‘I don’t believe this. I already told you that that has nothing to do with your investigation. Can you just ask your question?’
‘I apologize again, Sir, I just want to ask you something about when you found Mr Crowley’s body. We’ve had the autopsy results back and there’s something that doesn’t make sense me about the coroners findings.’
‘Like the fact that Mr Crowley had only taken a small sip of his bourbon and yet the bottle had at least a glassful missing from it. I can’t figure out why so much of the bourbon is missing from the bottle…unless he was sharing a drink with someone he knew. In that case he was killed by an acquaintance and not a stranger.’
‘So what does this have to do with me?’
‘I wondered if you moved anything when you discovered the body, Sir, like an extra glass or something.’
‘Do you think I’m stupid, Lieutenant? Why would you think I would move anything at a crime scene?’
‘Something is off with this case, Mr Kavanaugh, and I’m trying to find answers to some difficult questions. I just want to check your version of events so that I can remove certain theories I have.’
‘I can assure you that I never touched a thing when I found Luther. I walked in, saw his body, took a moment in the chair to calm myself and then went back to the lobby to ask Trent to call the police. That is a concise account of my movements from discovery to having the police called. Now, if there is nothing else…’
‘That’s the problem, there is something else. Where did the missing bourbon go?’
‘Is this how you spend your time, Lieutenant, chasing unrelated suspicions instead of focusing on what is right in front of you. The fact that Luther’s bottle has more missing than he drank that night is very simple to answer. If he had that bottle for a couple of days he could have drank some the day before, or the week before. It is a worthless point to pursue.’
‘But it was a new bottle that day, Sir.’
‘How could be so sure? He could have had it for weeks or even months.’
‘It was new that day; there is no doubt about that.’
Columbo pulled out a small plastic evidence bag containing a strand of black plastic. He removed it from the bag and handed it to Richie.
‘That proves he opened it that night.’
‘What is it?’
‘That is the plastic seal from the bottle and there it was right there in the wastebasket. I asked Madge about the wastebasket and she tells me that the bag is replaced every night, so we know that he put it there that night after the cleaners had gone. Which brings us back to the original question: Where did the missing bourbon go? I just can’t figure it out.’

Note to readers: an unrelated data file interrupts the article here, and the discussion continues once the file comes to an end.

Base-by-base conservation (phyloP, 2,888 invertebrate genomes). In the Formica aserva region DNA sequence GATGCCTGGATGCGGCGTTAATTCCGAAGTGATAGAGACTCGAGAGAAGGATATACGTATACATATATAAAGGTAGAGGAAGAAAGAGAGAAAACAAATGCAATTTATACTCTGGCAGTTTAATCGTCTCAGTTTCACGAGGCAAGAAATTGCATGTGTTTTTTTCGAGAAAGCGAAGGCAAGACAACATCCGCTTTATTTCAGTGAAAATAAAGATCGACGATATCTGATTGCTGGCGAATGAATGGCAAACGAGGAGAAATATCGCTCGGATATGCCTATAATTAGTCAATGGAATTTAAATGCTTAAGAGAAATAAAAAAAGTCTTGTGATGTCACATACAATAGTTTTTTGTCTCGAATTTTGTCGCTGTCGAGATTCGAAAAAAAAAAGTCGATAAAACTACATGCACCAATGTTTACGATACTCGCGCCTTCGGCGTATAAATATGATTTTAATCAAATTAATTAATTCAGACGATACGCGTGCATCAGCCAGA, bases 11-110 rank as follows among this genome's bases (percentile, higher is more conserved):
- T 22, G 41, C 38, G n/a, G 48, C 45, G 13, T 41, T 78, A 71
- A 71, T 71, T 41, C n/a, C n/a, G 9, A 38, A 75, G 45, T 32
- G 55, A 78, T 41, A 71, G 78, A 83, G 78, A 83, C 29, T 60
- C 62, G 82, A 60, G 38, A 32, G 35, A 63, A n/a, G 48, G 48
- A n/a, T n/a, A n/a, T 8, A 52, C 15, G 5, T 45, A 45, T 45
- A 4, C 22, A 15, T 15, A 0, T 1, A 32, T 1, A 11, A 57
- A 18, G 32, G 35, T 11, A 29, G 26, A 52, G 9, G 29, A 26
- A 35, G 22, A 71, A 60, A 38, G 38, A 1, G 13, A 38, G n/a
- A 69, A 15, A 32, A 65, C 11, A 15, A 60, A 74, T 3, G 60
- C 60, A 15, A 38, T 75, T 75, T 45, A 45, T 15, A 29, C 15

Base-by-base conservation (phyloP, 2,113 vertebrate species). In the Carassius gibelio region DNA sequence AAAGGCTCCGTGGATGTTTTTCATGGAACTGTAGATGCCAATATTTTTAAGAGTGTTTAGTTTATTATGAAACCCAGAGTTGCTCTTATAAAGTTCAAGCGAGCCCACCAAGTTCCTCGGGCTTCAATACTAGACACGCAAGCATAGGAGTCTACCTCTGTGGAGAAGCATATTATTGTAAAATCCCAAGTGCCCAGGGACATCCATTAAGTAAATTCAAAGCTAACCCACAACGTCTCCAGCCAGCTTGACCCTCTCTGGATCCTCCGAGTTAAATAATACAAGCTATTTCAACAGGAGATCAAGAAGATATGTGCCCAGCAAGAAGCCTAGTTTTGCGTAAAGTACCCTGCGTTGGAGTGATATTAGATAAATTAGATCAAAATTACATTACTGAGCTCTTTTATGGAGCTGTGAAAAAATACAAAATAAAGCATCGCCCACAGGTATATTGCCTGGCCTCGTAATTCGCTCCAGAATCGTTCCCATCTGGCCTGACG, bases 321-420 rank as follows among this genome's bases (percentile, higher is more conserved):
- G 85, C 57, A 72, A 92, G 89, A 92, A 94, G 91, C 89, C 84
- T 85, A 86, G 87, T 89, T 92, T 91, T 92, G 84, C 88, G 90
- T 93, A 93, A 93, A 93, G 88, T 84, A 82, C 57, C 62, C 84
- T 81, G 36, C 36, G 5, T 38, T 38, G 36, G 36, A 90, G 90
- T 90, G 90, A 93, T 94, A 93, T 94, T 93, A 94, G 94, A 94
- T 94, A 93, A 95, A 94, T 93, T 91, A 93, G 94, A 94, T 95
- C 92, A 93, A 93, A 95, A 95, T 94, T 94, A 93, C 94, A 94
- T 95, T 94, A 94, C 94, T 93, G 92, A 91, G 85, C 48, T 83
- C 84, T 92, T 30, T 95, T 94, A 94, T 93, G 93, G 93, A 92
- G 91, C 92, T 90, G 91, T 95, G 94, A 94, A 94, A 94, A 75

‘One thing I did notice was the mess on his desk. When he was killed he probably dropped his glass and in doing so spilled the contents of his glass on the desk. Isn’t that the obvious answer?’
‘It would be a very good answer if it wasn’t for one thing.’
‘And what is that, Columbo.’
‘To have that much bourbon missing from the bottle Mr Crowley would have had to fill his glass to the brim. Everyone I’ve spoken too said that Mr Crowley wasn’t much of a drinker. I don’t think he filled his glass up and we know he didn’t drink it. I think someone else in that office had a drink too. And what’s more, I think it was the killer that brought the bottle with them.’
‘What makes you think that?’
‘Well, Mr Crowley had a pretty full drinks cabinet; bourbon, vodka, gin and any other spirit you prefer to name. So why would he get a new bottle of bourbon when he already had some?’
Richie couldn’t take anymore of this stupid cops annoying questions. It was amusing at first to watch him stumble around and chase his own shadow, but now he was getting aggravating and Richie had had enough.
‘Look, I can’t do your work for you, Columbo. If you need answers then I suggest you go and find them away from me. Goodbye, Lieutenant.’
With that Richie returned to the meeting and slammed the door behind him. Columbo gave a satisfied smile as he wandered back down the hall to the elevator whistling ‘This old man.’
‘I hadn’t thought about how much bourbon would be missing from the bottle. How many other cops do you think would have caught on to that?’ asked Richie to his bunkmate.
‘That is what makes Lieutenant Columbo a legend in the LAPD. He sees the little details that the other cops miss. I heard he caught a guy once because he was deaf; some chess player or something.’
‘Because he was deaf?’
‘You heard me, Boy. Then he got some woman who peddled over priced make-up because she had poison ivy rash on her hand which proved she had killed her lover with a microscope that had a slide containing poison ivy on it. No plan is ever perfect, not when it comes to Columbo.’
‘I soon realized that when Columbo returned with another question, and this was one thing I had overlooked completely…’
‘What now, Columbo?’ said Richie, heading for the elevator demonstrating that he wasn’t about to stop and have a chitchat with the Lieutenant.
‘It’s something very important, Sir,’ said Columbo trying to keep pace.
‘I am on my way to Luther’s funeral, Lieutenant, and I want to be there on time, so if you’ll excuse me.’